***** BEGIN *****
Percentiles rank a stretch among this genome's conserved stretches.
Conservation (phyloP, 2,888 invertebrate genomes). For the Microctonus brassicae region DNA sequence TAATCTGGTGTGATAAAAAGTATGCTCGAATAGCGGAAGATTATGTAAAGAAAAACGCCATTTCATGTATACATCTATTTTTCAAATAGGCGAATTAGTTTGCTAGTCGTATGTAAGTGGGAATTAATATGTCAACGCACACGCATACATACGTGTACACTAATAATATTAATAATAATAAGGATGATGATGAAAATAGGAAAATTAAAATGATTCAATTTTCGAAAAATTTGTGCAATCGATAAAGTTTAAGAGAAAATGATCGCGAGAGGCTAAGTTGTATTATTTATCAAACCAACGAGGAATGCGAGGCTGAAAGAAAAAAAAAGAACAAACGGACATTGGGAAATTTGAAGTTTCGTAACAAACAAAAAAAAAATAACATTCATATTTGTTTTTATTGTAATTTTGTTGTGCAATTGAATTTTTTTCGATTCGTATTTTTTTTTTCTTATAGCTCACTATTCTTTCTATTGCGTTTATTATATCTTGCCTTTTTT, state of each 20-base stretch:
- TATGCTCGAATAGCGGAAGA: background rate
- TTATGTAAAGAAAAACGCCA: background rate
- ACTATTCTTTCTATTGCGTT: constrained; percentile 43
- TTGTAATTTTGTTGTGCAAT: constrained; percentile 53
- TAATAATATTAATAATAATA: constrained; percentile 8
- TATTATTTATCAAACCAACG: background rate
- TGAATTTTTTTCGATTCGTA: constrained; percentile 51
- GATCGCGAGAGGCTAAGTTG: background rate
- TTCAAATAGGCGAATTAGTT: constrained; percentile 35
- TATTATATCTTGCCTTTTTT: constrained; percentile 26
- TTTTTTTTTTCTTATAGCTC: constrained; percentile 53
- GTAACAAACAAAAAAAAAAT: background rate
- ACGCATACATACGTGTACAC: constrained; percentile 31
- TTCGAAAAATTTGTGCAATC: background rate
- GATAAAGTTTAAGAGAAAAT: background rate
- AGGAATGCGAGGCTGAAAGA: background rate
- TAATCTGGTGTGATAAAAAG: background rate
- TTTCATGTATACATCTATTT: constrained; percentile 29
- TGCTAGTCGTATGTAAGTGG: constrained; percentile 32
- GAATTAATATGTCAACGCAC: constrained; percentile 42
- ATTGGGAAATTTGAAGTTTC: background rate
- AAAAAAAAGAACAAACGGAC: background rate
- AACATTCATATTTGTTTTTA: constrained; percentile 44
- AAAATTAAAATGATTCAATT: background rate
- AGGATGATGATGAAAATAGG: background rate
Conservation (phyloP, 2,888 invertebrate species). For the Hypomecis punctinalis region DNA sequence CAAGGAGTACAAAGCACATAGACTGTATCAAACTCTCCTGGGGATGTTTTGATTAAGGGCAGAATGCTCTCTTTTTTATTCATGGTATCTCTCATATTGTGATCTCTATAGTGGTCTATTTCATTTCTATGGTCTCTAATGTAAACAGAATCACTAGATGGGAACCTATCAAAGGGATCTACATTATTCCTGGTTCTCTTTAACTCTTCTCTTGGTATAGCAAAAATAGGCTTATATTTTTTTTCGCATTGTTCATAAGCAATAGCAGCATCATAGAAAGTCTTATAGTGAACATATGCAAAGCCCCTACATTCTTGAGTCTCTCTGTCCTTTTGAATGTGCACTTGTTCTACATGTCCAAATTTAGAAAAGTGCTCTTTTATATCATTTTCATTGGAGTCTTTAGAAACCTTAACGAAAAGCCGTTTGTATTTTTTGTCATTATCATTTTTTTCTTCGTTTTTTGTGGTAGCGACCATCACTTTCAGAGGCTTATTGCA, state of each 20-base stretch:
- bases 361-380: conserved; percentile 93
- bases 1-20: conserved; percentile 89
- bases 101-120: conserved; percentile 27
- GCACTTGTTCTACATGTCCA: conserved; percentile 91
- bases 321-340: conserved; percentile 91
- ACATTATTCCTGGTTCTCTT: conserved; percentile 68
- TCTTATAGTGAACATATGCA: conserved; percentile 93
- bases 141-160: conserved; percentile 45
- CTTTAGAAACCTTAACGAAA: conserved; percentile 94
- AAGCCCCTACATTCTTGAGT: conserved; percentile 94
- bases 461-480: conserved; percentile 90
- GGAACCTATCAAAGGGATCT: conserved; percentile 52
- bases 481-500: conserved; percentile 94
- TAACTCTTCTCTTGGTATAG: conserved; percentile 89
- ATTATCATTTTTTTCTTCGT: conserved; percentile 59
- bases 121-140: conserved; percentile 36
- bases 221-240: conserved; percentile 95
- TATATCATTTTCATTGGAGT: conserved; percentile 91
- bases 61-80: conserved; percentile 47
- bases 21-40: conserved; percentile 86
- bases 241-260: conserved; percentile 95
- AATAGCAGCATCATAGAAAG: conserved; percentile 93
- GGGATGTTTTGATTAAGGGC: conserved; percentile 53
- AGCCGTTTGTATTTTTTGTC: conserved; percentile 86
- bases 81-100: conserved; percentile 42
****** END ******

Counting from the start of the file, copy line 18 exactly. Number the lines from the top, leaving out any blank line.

- AGGAATGCGAGGCTGAAAGA: background rate